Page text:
by Kirt Hickman
1. Use emotional honesty.
2. Convey the source of the emotion.
3. Avoid clichés.
4. Use metaphor.
This only scratches the surface of what you can do. Wherever you see the name of an emotion in your writing, question carefully whether you’re showing the emotion to the reader, or simply telling him about it. Here are more ways to show your characters’ emotions.1
5. Use Concrete Details
Not bugs, but locusts and flies. Not flowers, but crocuses, pansies, or marigolds. If your character is drinking soda or wine, name the brand (real or fictitious). If she’s reading a book or listening to a song, name it. Choose details that reflect your character’s emotional state.
Consider the following passage, from an early draft of my science fiction novel, Worlds Asunder. This shows Dana McKaughey’s first glimpse of Bill Ryan in the base trauma center after he’s been in a terrible accident.
Tubes and wires ran everywhere, to machines and equipment whose purpose she could only guess at.
Does this passage let you feel what Dana is feeling? No. It shows her ignorance of the equipment sustaining Bill, but it doesn’t convey emotion. Because she’s not familiar with the machines, I can’t describe them by name and function, but I can give details to the extent that she understands them.
Tubes and wires ran everywhere, from his arm, mouth ,nose, chest, and several from beneath a blanket that had been pulled down to his waist. Each connected him to equipment in his headboard.
Meaningless numbers and graphics lit the display. She heard the hollow pump and hiss of a respirator and a series of beeps with the rhythm of a steady heart, but she’d cautioned herself against false hope for too many hours to draw encouragement from the disembodied sounds.
Instead of wires just running everywhere, they now run from specific parts of Bill’s body to equipment in his headboard. Instead of settling for “machines and equipment,” I describe what Dana sees and hears in a manner that reflects her emotions.
6. Use Internal Monologue
This example is from Bill Ryan in Worlds Asunder:
Why couldn’t he share that part of her life? Whenever he tried, she was just responsive enough to make him think he had a chance. But in the end, she always kept him at arm’s length.
But Bill had resolved years ago not to psychoanalyze her behavior. He reminded himself of that pledge now to prevent his mind from slipping into that self-destructive mire of a woman’s emotional logic. Women’s prerogative, he repeated over and over again to make himself believe it. Some days it got to him more than others.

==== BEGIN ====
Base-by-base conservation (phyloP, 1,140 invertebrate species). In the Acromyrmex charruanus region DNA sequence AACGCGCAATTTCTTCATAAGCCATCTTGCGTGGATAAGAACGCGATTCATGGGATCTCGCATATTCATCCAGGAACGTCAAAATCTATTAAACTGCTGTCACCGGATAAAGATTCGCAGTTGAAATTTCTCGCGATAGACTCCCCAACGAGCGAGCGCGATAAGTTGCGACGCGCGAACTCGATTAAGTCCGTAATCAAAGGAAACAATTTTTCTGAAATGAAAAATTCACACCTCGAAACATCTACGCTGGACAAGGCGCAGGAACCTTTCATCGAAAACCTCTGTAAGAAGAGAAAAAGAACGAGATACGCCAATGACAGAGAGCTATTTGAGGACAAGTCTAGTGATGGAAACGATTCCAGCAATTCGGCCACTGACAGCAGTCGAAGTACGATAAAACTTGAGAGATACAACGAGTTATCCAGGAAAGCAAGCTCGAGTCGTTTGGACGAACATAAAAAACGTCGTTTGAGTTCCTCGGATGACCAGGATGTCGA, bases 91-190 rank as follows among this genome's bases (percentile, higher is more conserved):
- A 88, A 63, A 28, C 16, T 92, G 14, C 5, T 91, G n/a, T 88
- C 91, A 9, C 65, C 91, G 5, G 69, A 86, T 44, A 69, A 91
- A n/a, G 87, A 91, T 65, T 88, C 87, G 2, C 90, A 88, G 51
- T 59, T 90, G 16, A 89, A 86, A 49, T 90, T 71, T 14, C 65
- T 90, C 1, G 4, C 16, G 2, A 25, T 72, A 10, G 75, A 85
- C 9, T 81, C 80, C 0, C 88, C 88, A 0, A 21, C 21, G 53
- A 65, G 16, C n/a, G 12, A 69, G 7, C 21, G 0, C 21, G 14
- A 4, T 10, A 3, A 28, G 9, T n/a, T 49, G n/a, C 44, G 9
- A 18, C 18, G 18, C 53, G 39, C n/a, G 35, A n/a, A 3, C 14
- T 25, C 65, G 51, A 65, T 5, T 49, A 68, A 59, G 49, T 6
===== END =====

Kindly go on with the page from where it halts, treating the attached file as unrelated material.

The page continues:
This shows more about his emotional state, and about him as a character, than words like frustration or loneliness could possibly convey.
7. Use Dialog
Consider this example from a critique submission.2
[Ian] reached the table just in time to get the last slice of mushrooms, olives, and green chili, much to the annoyance of his sister.
The author could have used dialog to show the girl’s annoyance.
[Ian] reached the table just in time to get the last slice of mushrooms, olives, and green chili.
“Mom,” Kasey yelled in her most whiney voice. “Ian took the last piece of good pizza.”
“You’re a kid. You’re not even supposed to like these toppings.” Ian made a show of stuffing half the piece into his mouth in a single bite.
“Mom,” Kasey yelled again.
The second passage reveals both characters much more clearly than the first, which simply tells the reader that Kasey is annoyed. The second passage shows, through dialog, how both characters respond to her annoyance.
8. Show Physical Response
The bodies, when he found them, were nothing more than a partial set of scorched bones and ash, incompletely cremated, with a few melted personal effects. Bile filled Chase’s throat and forced him to turn away. God damn it! Nobody was supposed to be in there. The death count was now at six, and Chase had known some of those people. He swallowed the vomit that rose in him, fortified his resolve, and looked again upon the victims. Both skulls remained intact, their bony grins mocking him from the ruins of his investigation. He imagined the perpetrator doing the same from somewhere nearby.
This passage from Worlds Asunder uses the involuntary response of Chase’s body to express his revulsion. Without it, the scene contains some macabre imagery, but it’s emotionally lifeless.
1Ann Hood, Creating Character Emotions, Story Press Books, 1998.
2Excerpts from critique submissions are reprinted with the permission of the original author.
Kirt Hickman is a technical writer turned fiction author. His books include three sci-fi thriller novels Worlds Asunder (2008), Venus Rain (2010) and Mercury Sun (2014), the high fantasy novel Fabler’s Legend (2011), and the writers’ how-to Revising Fiction: Making Sense of the Madness (2009).
This article was originally published in the July/August 2008 issue of SouthWest Sage, and is reprinted here by permission of the author.